Friday, March 11, 2011

Gay Rights: Why Straight People Should Care

This is a re-post of a note I put up on my Facebook. Please feel free to link it about, or send a copy to your local politician. See also my Open Letter to Wendy Francis.

I'm sure plenty of people have noticed that I sometimes harp on about gay rights. You might wonder why; after all, I'm not gay. Why should I jump on THIS particular issue?

One of the great heroes of the twentieth century was gay. Among other achievements, he was awarded the OBE for his wartime service, he introduced or expanded a number of important mathematical concepts, he made important contributions to the fields of biology and cryptography, and he became widely known as the father of modern computing. Time Magazine ranked him among the hundred most important people of the 20th century. He is, of course, Alan Turing.

His government prosecuted him for being gay; he was chemically castrated, and ultimately committed suicide.

One of the great minds of the 20th century was hounded to death because of his sexuality. Alan Turing had decades worth of valuable contributions still to make. What might kids like Raymond Chase, Tyler Clementi, Ryan Halligan, Asher Brown, or Seth Walsh have contributed? Was our next Einstein bullied to death in a playground at junior high? Did we lose out on a modern Leonardo da Vinci because of the lunacy that says it's ok to attack people because of who they love?

I'm sure that there are gay people who made it through school without too many problems. There are schools where it's ok to be out. Some people have parents who will be supportive of their sexuality. The other extreme exists as well, though. 'Gay-bashing' was a term I heard more than once during my school years. Among some groups of my peers, it was almost seen as a sport (though I don't remember any instance of it actually happening.) I didn't know anyone who was out at high school. I'm sure we had gay boys in our classes; the statistics make an all-straight cohort of 240 boys beyond improbable. It was almost taboo to call someone gay: an insult above. My experience of school was of a place profoundly unfriendly to a gay teenager. It's not just at school that this happens either; the history of LGBT youth is filled with teenagers thrown out of home by their parents. The stories aren't all bad, but some of them are simply heart-breaking.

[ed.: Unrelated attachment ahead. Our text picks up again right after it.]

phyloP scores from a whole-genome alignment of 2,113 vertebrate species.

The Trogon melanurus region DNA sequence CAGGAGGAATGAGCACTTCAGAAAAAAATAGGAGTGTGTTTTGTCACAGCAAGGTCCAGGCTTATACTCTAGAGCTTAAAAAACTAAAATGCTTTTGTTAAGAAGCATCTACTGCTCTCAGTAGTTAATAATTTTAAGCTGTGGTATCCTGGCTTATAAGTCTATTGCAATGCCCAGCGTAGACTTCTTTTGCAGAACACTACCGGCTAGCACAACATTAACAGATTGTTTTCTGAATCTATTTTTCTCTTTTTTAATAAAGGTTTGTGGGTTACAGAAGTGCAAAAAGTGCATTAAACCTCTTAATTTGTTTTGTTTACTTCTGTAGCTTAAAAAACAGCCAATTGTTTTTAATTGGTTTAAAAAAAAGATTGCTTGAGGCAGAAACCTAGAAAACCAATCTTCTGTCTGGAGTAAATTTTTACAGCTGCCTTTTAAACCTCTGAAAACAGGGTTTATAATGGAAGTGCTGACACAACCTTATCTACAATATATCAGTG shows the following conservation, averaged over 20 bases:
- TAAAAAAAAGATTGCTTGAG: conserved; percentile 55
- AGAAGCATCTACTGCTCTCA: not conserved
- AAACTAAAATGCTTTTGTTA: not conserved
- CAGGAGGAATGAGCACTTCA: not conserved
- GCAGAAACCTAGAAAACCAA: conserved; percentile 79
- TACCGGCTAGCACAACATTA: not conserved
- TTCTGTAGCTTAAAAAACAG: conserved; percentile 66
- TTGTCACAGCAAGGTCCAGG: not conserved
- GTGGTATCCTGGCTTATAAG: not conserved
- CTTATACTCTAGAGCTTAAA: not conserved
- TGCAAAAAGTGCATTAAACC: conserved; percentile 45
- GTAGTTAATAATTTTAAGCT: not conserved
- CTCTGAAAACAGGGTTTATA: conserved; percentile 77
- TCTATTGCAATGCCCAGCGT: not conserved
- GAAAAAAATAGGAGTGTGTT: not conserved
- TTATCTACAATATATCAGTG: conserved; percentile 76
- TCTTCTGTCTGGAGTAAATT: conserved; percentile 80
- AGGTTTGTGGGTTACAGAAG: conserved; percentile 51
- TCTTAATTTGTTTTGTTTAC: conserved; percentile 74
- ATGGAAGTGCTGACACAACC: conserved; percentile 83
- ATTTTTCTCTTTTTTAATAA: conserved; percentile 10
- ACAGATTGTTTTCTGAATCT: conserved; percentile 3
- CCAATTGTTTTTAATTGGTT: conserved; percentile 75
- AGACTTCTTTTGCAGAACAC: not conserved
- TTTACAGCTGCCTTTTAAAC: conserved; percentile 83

In spite of that, it's not really so bad, here in Australia. There are still places in the world where homosexuality it punishable by DEATH.

You know what? Sexual orientation is crucial to the human experience. You can't hide it, 'Don't Ask, Don't Tell' style. Our relationships with others are a vital part of who we are, and no relationship is more important to us than the falling-in-love type. But in many parts of the world, simply to stay alive, people have to hide that part of who they are, ever fearful of exposure. Even where no criminal penalty exists, coming out can, variously, mean facing abandonment by your family, being ostracised by your friends, facing unemployment or difficulty in renting accommodation, being turned away by businesses, being unable to adopt a child or access some types of medical treatments, and not having your romantic relationships acknowledged as equal to straight ones. Here in Australia we like to think we're fairly 'modern' and 'tolerant', but several of those apply here.